In certain schools, over 50% of the vote or a margin of victory over 1% of the votes polled is required to be elected to the position. In case of a three way tie or a margin of victory less than 1%, the student council or the student House of Representatives elects the president via a majority vote. However, in case of a three way tie, the student council or the student house of representatives only considers the first and second place candidates for the position of President, a system similar to that of the national House of Representatives. The student council Vice President is chosen by the Student Senate, a similar system to the national Senate. In case of deadlock in the student house, the vice president is sworn in as acting president until the house chooses a president. If both the House and the Senate are tied or deadlocked, the speaker of the student house is sworn in as acting president until either branch picks someone. This system is modelled after the national system of resolving a tied election or a deadlocked election.


In democratic student government, the Vice President generally ascends to the position of President in the situation that the incumbent is unable to discharge his/her duties permanently, resigns, or is impeached and removed from office by a student council or senate (in a manner similar to that of the United States Government). In case of the occurrence of any of the above 2 months or less before the student government elections, the Vice President is sworn in as interim president, lacking the ability to make any drastic policy changes. In case of the vacancy of the office of the Vice President and the resignation, incapacitation or removal of the president, the speaker of the student House of Representatives is sworn in as the new President, upon whose ascension to the Class Presidency a new Speaker is elected via a majority vote(over 50% of the total votes cast) system. The confirmation of a student council Vice President a simple majority vote in both houses is required. Like the President, the Vice President can also be impeached and removed from office by simple majority in both the House and in the Senate and just like the President, the Vice President can also resign.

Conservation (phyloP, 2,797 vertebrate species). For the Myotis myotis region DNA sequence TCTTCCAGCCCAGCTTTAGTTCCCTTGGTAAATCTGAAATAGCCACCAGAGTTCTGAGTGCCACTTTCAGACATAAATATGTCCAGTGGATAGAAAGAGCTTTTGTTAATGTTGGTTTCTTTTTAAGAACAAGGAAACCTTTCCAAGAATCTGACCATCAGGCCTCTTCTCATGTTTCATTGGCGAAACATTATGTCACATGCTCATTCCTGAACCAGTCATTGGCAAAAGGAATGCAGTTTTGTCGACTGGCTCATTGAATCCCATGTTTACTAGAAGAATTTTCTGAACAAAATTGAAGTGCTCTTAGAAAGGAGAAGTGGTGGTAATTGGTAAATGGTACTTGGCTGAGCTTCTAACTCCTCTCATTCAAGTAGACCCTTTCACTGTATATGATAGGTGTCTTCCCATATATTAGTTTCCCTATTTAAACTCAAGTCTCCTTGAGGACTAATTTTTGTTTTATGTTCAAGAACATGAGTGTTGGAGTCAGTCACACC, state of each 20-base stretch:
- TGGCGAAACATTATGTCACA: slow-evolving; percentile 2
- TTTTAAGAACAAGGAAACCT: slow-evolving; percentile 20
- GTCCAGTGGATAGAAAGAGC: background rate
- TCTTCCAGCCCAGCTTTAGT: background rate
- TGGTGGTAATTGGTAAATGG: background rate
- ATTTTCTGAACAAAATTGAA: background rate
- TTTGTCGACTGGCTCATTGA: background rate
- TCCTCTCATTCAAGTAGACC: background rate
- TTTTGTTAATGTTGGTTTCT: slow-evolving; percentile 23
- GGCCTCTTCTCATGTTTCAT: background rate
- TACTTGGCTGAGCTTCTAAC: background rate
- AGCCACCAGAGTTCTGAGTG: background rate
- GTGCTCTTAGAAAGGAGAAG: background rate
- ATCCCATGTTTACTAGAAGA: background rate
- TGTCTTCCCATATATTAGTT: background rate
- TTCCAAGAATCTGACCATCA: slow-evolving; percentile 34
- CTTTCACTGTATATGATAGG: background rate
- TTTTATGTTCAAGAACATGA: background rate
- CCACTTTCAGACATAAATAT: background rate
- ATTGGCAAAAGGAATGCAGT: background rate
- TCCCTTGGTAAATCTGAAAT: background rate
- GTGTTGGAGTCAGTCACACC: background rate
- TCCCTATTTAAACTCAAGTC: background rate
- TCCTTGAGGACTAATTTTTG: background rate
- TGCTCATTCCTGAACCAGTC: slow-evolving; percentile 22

Famous Student Government Presidents[edit]

Some former student government presidents have become notable at the national or even international level, for various reasons (e.g., political, social), such as:

Famous presidential candidates for the Student Body[edit]

Incidents involving student presidents[edit]

In December 2015, the Slog and the Seattle Times reported that a Western Washington University student had been arrested and released on bail after calling for the lynching of the student body president of the university. The racist threats were posted on Yik Yak.[5][6]

See also[edit]



  1. ^ SG Salary Survey
  2. ^ U.S. Senator Sam Brownback - Biography
  3. ^ Degregorio, W.A. (2004) The Complete Book of U.S. Presidents. Barnes & Noble Books. p 583.
  4. ^ Degregorio, W.A. (2004) The Complete Book of U.S. Presidents. Barnes & Noble Books. p 636.
  5. ^ "The Morning News: Starbucks Launches Coffee Delivery, WWU Student Accused of Making Racist Threats Arrested". The Stranger. Retrieved 2017-05-15.
  6. ^ "Bail set at $10,000 for WWU student accused of racist threats". The Seattle Times. 2015-12-01. Retrieved 2017-05-15.